What is shiny malleable and conducts electricity?
Many metals are shiny, ductile, and malleable. They are also good conductors of heat. Almost all metals are solids are room temperature. Nonmetals are elements that do not conduct electricity.
Metals are a common type of ductile material. Copper, aluminum, and steel are examples of ductile metals. The opposite of ductility is brittleness, where a material breaks when tensile stress is applied to lengthen it. Examples of brittle materials include cast iron, concrete, and some glass products.
- Ductility is a physical property of a material associated with the ability to be hammered thin or stretched into wire without breaking. A ductile substance can be drawn into a wire. Examples: Most metals are good examples of ductile materials, including gold, silver, copper, erbium, terbium, and samarium.
- Metals are described as malleable (can be beaten into sheets) and ductile (can be pulled out into wires). This is because of the ability of the atoms to roll over each other into new positions without breaking the metallic bond.
- Malleable Iron is rarely specified anymore because ductile iron offers better properties at comparable costs. Cast iron is a family of metals that are iron-carbon-silicon alloys containing more than 2% carbon (C), usually 1 - 3% silicon (Si) and a few other elements for various purposes.
Currently the Guinness World Record database has listed gold as “Most ductile element”. However, somebody brought to their attention that it is platinum that should have this record and not gold. The record states: “One gram of gold (Au) can be drawn to 2.4 km, or 1 oz to 43 miles.”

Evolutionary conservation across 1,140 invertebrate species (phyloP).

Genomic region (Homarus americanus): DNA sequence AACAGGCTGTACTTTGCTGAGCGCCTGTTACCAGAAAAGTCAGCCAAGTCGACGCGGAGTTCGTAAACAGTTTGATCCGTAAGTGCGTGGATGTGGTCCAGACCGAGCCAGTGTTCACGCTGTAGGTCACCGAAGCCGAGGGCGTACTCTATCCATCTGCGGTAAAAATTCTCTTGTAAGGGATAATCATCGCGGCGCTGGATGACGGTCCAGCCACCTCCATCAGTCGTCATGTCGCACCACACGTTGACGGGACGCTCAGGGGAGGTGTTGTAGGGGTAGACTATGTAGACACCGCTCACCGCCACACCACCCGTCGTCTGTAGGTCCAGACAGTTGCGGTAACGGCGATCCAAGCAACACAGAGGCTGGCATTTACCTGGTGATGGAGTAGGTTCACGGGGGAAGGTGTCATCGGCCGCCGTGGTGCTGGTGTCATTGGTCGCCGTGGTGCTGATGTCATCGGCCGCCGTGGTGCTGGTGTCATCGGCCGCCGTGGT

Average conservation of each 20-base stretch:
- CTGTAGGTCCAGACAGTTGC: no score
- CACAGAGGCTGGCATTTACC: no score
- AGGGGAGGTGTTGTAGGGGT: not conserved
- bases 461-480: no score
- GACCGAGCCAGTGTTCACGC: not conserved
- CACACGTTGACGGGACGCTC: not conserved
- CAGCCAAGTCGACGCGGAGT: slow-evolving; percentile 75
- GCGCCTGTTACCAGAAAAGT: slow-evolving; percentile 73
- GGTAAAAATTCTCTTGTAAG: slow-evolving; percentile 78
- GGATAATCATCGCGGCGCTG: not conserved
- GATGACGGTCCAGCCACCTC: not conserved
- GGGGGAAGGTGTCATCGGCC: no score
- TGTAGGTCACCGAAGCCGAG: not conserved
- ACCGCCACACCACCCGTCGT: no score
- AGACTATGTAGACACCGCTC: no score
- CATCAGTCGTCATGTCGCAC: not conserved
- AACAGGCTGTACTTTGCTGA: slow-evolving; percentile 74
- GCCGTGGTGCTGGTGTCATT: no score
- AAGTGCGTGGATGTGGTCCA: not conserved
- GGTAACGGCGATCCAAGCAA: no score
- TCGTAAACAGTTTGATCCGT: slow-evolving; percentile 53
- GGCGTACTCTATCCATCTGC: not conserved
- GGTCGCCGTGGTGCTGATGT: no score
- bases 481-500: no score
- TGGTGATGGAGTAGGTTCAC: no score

- Copper wire is heavier, and aluminum is lighter and silver grey. The other main difference between copper and aluminum wires is the resistance of the material. Copper not only has a higher conductivity than aluminum, but is more ductile, with relatively high tensile strength, and can be soldered.
- Although it is the best conductor, copper and gold are used more often in electrical applications because copper is less expensive and gold has a much higher corrosion resistance. Most metals conduct electricity. Other elements with high electrical conductivity, are aluminum, zinc, nickel, iron, and platinum.
- Gold is extremely ductile-meaning that it can be drawn out into wire or threadlike forms without becoming brittle and breaking. It is said that gold can be drawn out so thin that a single ounce could be made to stretch a continuous length of 35 miles. Gold is extremely dense, one of the heaviest of all metals.
Mild steel shows a ductile-brittle transition at around -60 °C. Results for aluminium show that it become slightly less ductile as the temperature is increased, and all the values for impact energy lie between the ductility of copper and the brittleness of acrylic.
- Metals are good conductors of electricity and heat, because the free electrons carry a charge or heat energy through the metal. The free electrons allow metal atoms to slide over each other, so metals are malleable and ductile.
- Ductility is the ability to be drawn out into a wire. Malleability is the ability to be hammered out into a sheet. Copper is not a particularly hard metal, and it keeps a very poor edge, but it can be alloyed with tin to form bronze, which has excellent tool making properties.
- Unlike iron and steel, aluminium does not rust or corrode in moist conditions. Its surface is protected by a natural layer of aluminium oxide. This prevents the metal below from coming into contact with air and oxygen.
Updated: 6th December 2019